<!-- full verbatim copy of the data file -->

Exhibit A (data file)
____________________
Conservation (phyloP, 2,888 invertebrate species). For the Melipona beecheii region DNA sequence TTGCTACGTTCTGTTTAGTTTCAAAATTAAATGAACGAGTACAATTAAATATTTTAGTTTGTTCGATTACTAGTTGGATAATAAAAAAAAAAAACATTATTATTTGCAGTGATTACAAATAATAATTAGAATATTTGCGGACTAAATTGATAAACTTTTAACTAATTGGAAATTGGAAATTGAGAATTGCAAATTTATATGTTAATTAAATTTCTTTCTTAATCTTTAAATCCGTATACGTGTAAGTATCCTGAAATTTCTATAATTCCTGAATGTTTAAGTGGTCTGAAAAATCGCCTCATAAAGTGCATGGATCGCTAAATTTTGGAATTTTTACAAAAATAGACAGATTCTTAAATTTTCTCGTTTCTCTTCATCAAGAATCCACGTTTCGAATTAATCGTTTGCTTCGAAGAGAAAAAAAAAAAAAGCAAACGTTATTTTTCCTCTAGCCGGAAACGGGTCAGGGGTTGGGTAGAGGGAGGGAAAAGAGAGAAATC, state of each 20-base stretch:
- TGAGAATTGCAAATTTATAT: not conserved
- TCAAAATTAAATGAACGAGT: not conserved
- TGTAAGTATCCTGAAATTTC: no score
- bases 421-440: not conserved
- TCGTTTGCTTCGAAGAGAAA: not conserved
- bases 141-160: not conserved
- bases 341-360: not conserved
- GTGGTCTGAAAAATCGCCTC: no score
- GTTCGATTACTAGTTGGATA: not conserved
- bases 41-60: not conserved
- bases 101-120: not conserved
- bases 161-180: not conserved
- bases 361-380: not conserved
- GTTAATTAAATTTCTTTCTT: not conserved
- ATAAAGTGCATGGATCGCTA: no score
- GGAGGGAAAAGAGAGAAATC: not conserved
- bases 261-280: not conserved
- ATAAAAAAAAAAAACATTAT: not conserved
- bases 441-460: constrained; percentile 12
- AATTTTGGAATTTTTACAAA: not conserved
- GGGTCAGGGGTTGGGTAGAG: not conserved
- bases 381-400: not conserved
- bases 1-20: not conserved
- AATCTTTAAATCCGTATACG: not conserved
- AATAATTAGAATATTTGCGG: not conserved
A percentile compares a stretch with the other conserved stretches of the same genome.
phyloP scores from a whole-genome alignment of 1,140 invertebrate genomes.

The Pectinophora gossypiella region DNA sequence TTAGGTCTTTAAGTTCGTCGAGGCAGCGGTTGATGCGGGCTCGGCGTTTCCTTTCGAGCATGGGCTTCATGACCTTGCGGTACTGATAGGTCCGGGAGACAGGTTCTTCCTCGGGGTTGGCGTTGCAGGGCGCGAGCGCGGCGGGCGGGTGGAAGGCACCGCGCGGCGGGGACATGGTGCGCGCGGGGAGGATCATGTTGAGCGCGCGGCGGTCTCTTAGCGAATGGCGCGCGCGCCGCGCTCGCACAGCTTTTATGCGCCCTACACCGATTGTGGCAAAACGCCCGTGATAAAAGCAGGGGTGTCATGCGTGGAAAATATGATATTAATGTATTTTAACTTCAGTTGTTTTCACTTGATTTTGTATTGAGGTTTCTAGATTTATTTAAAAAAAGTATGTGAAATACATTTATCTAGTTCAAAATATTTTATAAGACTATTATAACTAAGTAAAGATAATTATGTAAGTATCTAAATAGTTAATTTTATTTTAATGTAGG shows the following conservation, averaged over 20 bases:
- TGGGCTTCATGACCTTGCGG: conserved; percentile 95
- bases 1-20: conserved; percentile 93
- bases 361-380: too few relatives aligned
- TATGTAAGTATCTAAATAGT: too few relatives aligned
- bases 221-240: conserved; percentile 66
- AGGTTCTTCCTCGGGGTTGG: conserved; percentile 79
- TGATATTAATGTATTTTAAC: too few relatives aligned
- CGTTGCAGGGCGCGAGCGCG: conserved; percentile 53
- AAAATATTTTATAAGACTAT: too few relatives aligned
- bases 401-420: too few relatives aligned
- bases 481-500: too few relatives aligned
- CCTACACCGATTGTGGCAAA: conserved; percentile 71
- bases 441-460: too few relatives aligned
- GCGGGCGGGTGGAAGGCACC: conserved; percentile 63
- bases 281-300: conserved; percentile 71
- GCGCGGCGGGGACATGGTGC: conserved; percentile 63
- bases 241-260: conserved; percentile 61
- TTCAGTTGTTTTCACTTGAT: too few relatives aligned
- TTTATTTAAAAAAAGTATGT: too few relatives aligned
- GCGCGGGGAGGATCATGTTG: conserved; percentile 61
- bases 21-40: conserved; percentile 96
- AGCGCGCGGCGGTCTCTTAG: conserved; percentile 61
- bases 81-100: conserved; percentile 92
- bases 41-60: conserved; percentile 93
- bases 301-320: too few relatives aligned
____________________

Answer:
Conservation (phyloP, 2,888 invertebrate species). For the Melipona beecheii region DNA sequence TTGCTACGTTCTGTTTAGTTTCAAAATTAAATGAACGAGTACAATTAAATATTTTAGTTTGTTCGATTACTAGTTGGATAATAAAAAAAAAAAACATTATTATTTGCAGTGATTACAAATAATAATTAGAATATTTGCGGACTAAATTGATAAACTTTTAACTAATTGGAAATTGGAAATTGAGAATTGCAAATTTATATGTTAATTAAATTTCTTTCTTAATCTTTAAATCCGTATACGTGTAAGTATCCTGAAATTTCTATAATTCCTGAATGTTTAAGTGGTCTGAAAAATCGCCTCATAAAGTGCATGGATCGCTAAATTTTGGAATTTTTACAAAAATAGACAGATTCTTAAATTTTCTCGTTTCTCTTCATCAAGAATCCACGTTTCGAATTAATCGTTTGCTTCGAAGAGAAAAAAAAAAAAAGCAAACGTTATTTTTCCTCTAGCCGGAAACGGGTCAGGGGTTGGGTAGAGGGAGGGAAAAGAGAGAAATC, state of each 20-base stretch:
- TGAGAATTGCAAATTTATAT: not conserved
- TCAAAATTAAATGAACGAGT: not conserved
- TGTAAGTATCCTGAAATTTC: no score
- bases 421-440: not conserved
- TCGTTTGCTTCGAAGAGAAA: not conserved
- bases 141-160: not conserved
- bases 341-360: not conserved
- GTGGTCTGAAAAATCGCCTC: no score
- GTTCGATTACTAGTTGGATA: not conserved
- bases 41-60: not conserved
- bases 101-120: not conserved
- bases 161-180: not conserved
- bases 361-380: not conserved
- GTTAATTAAATTTCTTTCTT: not conserved
- ATAAAGTGCATGGATCGCTA: no score
- GGAGGGAAAAGAGAGAAATC: not conserved
- bases 261-280: not conserved
- ATAAAAAAAAAAAACATTAT: not conserved
- bases 441-460: constrained; percentile 12
- AATTTTGGAATTTTTACAAA: not conserved
- GGGTCAGGGGTTGGGTAGAG: not conserved
- bases 381-400: not conserved
- bases 1-20: not conserved
- AATCTTTAAATCCGTATACG: not conserved
- AATAATTAGAATATTTGCGG: not conserved
A percentile compares a stretch with the other conserved stretches of the same genome.
phyloP scores from a whole-genome alignment of 1,140 invertebrate genomes.

The Pectinophora gossypiella region DNA sequence TTAGGTCTTTAAGTTCGTCGAGGCAGCGGTTGATGCGGGCTCGGCGTTTCCTTTCGAGCATGGGCTTCATGACCTTGCGGTACTGATAGGTCCGGGAGACAGGTTCTTCCTCGGGGTTGGCGTTGCAGGGCGCGAGCGCGGCGGGCGGGTGGAAGGCACCGCGCGGCGGGGACATGGTGCGCGCGGGGAGGATCATGTTGAGCGCGCGGCGGTCTCTTAGCGAATGGCGCGCGCGCCGCGCTCGCACAGCTTTTATGCGCCCTACACCGATTGTGGCAAAACGCCCGTGATAAAAGCAGGGGTGTCATGCGTGGAAAATATGATATTAATGTATTTTAACTTCAGTTGTTTTCACTTGATTTTGTATTGAGGTTTCTAGATTTATTTAAAAAAAGTATGTGAAATACATTTATCTAGTTCAAAATATTTTATAAGACTATTATAACTAAGTAAAGATAATTATGTAAGTATCTAAATAGTTAATTTTATTTTAATGTAGG shows the following conservation, averaged over 20 bases:
- TGGGCTTCATGACCTTGCGG: conserved; percentile 95
- bases 1-20: conserved; percentile 93
- bases 361-380: too few relatives aligned
- TATGTAAGTATCTAAATAGT: too few relatives aligned
- bases 221-240: conserved; percentile 66
- AGGTTCTTCCTCGGGGTTGG: conserved; percentile 79
- TGATATTAATGTATTTTAAC: too few relatives aligned
- CGTTGCAGGGCGCGAGCGCG: conserved; percentile 53
- AAAATATTTTATAAGACTAT: too few relatives aligned
- bases 401-420: too few relatives aligned
- bases 481-500: too few relatives aligned
- CCTACACCGATTGTGGCAAA: conserved; percentile 71
- bases 441-460: too few relatives aligned
- GCGGGCGGGTGGAAGGCACC: conserved; percentile 63
- bases 281-300: conserved; percentile 71
- GCGCGGCGGGGACATGGTGC: conserved; percentile 63
- bases 241-260: conserved; percentile 61
- TTCAGTTGTTTTCACTTGAT: too few relatives aligned
- TTTATTTAAAAAAAGTATGT: too few relatives aligned
- GCGCGGGGAGGATCATGTTG: conserved; percentile 61
- bases 21-40: conserved; percentile 96
- AGCGCGCGGCGGTCTCTTAG: conserved; percentile 61
- bases 81-100: conserved; percentile 92
- bases 41-60: conserved; percentile 93
- bases 301-320: too few relatives aligned